Deviling the Details
Those of you who visited the Editor’s Corner last week will likely think I am working in a backasswards fashion. Given that I am never quite sure what I will tackle until I set fingers a typing, I am actually surprised this doesn’t happen on a regular basis.
Be that as it may, last week I spoke about going macro and reclaiming your Big Picture. Today, I want to turn the telescope around and talk micro: the realm of detail and what particular details tell the reader. A character can have breakfast, sure. But a breakfast of corn flakes and black coffee says something very different than eggs benedict and fresh pomegranate juice. A simple suburban house tells us far less about its occupants than a Cape Cod on a corner lot with a thriving vegetable garden around back. John Cheever would certainly never settle for the former! It is the details which define our setting, our characters, their actions, and are, at times, as important as all the broad brush thematic flourishes on which we prefer to focus.
In short, I am talking world building via vivid detail, the “life blood,” as John Gardner said, of fiction. And though ‘world building’ is a phrase more familiar to those of us who delve into the sci-fi/fantasy genres, I believe it remains apt for all.
Caveat emptor: I, as a rule, am one of those fantasy/sci-fi folk. I stride across landscapes alien and strange even when set in the relatively familiar environs of our home world. This often requires world building of the highest order, from geography to flora and fauna. That said, not anything goes. Quite the contrary. When we world build from scratch, we can be outrageous as long as the core structure is 100% authentic and believable. Natural law must apply. We can, of course, rewrite natural law but that usually demands far more exposition than most readers will abide. Thus, the best sci-fi/fantasy is grounded in a relative degree of familiarity. Air and water and gravity are constants for life; fish – or their counterparts – swim, and dragons –or their counterparts – fly. Within such parameters, all sorts of things can happen and the more detail you give your world, the more believable it becomes; the more clearly your reader can imagine your tale.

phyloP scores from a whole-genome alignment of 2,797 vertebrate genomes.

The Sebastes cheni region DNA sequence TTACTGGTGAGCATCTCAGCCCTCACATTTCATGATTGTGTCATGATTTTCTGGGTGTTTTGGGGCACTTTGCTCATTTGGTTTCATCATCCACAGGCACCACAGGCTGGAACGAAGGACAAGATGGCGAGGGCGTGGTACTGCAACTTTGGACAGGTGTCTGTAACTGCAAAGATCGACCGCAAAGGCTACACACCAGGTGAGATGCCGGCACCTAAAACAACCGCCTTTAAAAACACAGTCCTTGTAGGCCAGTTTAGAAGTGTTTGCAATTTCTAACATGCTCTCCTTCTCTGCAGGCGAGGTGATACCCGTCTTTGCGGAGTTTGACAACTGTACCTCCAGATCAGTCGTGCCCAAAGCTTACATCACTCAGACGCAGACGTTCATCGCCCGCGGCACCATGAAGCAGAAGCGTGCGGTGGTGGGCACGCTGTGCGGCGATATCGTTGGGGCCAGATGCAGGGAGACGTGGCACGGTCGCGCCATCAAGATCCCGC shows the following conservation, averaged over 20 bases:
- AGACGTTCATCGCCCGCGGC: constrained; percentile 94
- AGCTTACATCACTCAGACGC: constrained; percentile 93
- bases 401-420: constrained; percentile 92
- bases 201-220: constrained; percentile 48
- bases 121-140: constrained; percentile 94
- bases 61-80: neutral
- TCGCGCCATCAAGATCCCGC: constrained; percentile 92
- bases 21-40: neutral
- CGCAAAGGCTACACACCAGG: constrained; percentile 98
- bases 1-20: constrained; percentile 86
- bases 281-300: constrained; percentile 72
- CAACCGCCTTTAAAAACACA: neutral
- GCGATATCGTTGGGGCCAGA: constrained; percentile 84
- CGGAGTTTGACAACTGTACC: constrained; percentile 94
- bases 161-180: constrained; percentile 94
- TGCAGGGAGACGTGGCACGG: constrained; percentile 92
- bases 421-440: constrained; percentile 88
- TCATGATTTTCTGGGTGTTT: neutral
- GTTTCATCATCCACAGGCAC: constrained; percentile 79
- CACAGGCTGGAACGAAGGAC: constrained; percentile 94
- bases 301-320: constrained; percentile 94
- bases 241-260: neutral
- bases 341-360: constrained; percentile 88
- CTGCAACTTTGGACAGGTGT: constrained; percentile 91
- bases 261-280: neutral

I am currently (still – I mentioned this story a couple of weeks ago and chide myself daily for my slow progress) reediting a short story which takes place on very foreign soil, the planet Asru-Nai. Though Earthlike in terms of atmosphere and livability, there are notable distinctions. Geographically, Asru-Nai is closer to Venus, with mountains that would dwarf Everest and a shallow sea twice the size of the Pacific. The latter creates real-life problems, like massive storms and tsunamis. This requires a believable solution: the colonists must terraform a vast archipelago of barrier islands to mitigate nature’s chaos. The flora and fauna are a treat to create, though I admit I spent 2 hours today trying to find the right name for a harbor delicacy that was both unusual and demanding no explanation. Tricky that, but the sort of thing which is essential flesh on a story’s bones. (I settled on braised jawfish on a bed of fern-root.)
Now, you don’t have to travel across the cosmos to build worlds. Every detail is important. More to the point, those details we choose to include in our work – as opposed to the plethora of authorial backstory – should BE important. We are painters with words and without detail the best we can hope for are rather ill-focused monochromatic sketches. From warm skin to fairy hair, from a praying mantis waltzing through the rhododendrons to the floral sweetness of saffron in bouillabaisse, these are our tales, the colors of our palette, the building blocks of our fictive worlds.
I will try to respond to messages as I am able. At times it may be in the form of a post or a direct email response. Guests who post, I will forward messages addressed to them. It is up to them how they decide to correspond. — Shawn MacKENZIE – MacKenzie’s Dragonsnest